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As an engineering manager, how can you make sure you are using metrics effectively to help your team’s workflow and make problems and risks more visible?

As part of our series, ‘The engineering leader’s guide to data-driven leadership’, LeadDev brought together a group of engineering managers to discuss how they use metrics to support their daily planning, and how they can use data to run better standups.

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Group discussion

The session kicked off with a discussion around what metrics folks are currently using, and their biggest challenges and worries around metrics. Most attendees agreed they use metrics to measure some part of the development cycle, including delivery lead time, build time, code review time, merge time, pull request throughput, and deployment frequency. A few said they also use data to gauge the way in which their teams are working, tracking velocity, current work in progress, blocked time, and burndown. Just one attendee said they use people metrics to measure satisfaction, engagement, happiness, and diversity within their team.

The most common concern was knowing when and how to use metrics. Folks agreed it’s not always clear what you should be measuring, so you need to understand exactly what you want to manage, and what matters to your team before you start capturing data (which is easier said than done). Inconsistent results were another worry, especially at the team level. When teams measure different things, comparing results isn’t straightforward – or necessarily always helpful.

How Code Climate uses metrics

Next, Khan Smith, VP of Product at Code Climate, gave a presentation on how they use data to improve management practices and run better standups. Looking at metrics from a people perspective, he shared how managers can plan and coach teams more effectively, with an eye towards psychological safety. Here are his key takeaways.

  • Most engineering managers start their day by asking themselves four questions: Is there smoke coming from anywhere in my team? Is this really a fire? How big is this fire? And what is the root cause? But you can also ask a fifth helpful question: How can I use data to optimize this constant planning and risk cycle?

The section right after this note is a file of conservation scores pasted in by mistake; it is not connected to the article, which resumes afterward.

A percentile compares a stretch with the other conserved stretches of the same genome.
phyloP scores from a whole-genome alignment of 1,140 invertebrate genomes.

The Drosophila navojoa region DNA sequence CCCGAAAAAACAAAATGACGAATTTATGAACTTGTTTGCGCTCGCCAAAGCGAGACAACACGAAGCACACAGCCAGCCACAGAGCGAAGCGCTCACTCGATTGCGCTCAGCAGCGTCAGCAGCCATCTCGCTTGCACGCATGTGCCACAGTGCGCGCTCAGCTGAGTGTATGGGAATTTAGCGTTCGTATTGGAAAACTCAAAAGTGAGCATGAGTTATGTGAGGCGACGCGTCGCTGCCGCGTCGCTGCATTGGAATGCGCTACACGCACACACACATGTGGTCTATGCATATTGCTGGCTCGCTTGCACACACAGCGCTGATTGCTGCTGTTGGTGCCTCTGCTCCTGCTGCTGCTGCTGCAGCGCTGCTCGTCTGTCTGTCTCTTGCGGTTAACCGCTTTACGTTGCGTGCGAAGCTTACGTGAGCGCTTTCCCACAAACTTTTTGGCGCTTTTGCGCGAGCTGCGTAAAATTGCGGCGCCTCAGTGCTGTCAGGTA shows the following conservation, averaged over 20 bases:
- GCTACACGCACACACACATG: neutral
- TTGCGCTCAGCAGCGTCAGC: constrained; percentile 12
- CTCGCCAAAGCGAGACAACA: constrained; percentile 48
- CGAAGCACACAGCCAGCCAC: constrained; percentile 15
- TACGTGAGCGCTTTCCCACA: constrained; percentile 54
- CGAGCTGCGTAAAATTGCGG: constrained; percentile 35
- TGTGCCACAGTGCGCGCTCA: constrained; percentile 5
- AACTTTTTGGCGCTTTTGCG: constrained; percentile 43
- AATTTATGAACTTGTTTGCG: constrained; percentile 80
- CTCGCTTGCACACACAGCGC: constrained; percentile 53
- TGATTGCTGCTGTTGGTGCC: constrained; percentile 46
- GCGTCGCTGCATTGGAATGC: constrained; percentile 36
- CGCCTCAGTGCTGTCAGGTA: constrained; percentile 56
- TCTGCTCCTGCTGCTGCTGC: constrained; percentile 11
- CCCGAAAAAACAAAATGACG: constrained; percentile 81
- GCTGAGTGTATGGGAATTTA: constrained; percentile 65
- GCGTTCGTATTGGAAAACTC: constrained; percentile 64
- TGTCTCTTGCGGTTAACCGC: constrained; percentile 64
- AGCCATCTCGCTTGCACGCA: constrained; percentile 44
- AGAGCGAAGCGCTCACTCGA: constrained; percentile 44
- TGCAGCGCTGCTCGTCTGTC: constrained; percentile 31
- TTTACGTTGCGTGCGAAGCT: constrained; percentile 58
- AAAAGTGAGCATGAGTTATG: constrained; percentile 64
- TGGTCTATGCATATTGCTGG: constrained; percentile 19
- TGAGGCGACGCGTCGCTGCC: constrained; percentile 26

• To get started, first identify the risk conditions of a potential problem, and how to define them. For example, you might define a long review as in the review stage for more than five days with more than two review cycles. Next, pinpoint the data you need access to. With the right data, you can find and triage risk quickly and more effectively without having to go into a bunch of different systems. Finally, assess the data by asking forensic questions. For a long review, you might ask: Is there a lot of back and forth on comments for a particular PR? How many people are participating in the discussion? Are they junior or senior? Once you understand what’s behind the activity, you can make your go-forward plan.
  • Dig into the data before running standups so that you come prepped with insights about the team and the individuals. This way, you can save valuable time by getting straight to solving the right problems. You can call out blockages (which aren’t always reported), reassign workload if folks are overwhelmed, and fill in any knowledge gaps which you can see are leading to delays.
  • Remember: Metrics allow you to uncover gaps, risks, and problems without constantly tapping your team on the shoulder to ask for updates. Psychological safety is a huge factor here; using data allows you to surgically help your team while empowering them by giving them space to do their own work.

Group discussion: Running better standups

After Khan’s presentation, the group came together again for a final discussion around how they run daily standups, and how metrics can help to surface more potential problems and trigger more valuable conversations.

Most of the group agreed the most common format for standups is asking these three questions: What have you done in the last 24 hours? What will you do in the next 24 hours? And what, if anything, is blocking your progress?

To prepare for standups, many folks recommended looking at hard metrics to help you understand the status of current items, and where things might need work. For example, you can check if anything is hung up in QA waiting on review; look at open PRs to see their status; review any outstanding tickets to make sure your team is being responsive; and check current progress compared to estimations.

One attendee shared a top tip: Try setting up Slack notifications for PRs that are open too long. Creating daily alerts for any request that is open for more than three days can help you to spot delays early on. By automatically tagging the folks responsible, you can improve accountability and help teams manage their workload. These notifications helped the attendee to reduce their slow PR count from 30 to 6 in 1 month!

Reflections

As the session came to a close, the group agreed that working with metrics isn’t always straightforward. We use data to create concrete pictures of complex situations, but knowing what to measure, and when, can be hard. But when used effectively, metrics can be a powerful tool for managers, helping you to see under the hood of all your team projects. By building data into your daily planning and standups, you can catch more risks before they turn into problems, you can trigger more productive conversations, and, perhaps most importantly, you can create a psychologically safe environment for your team.

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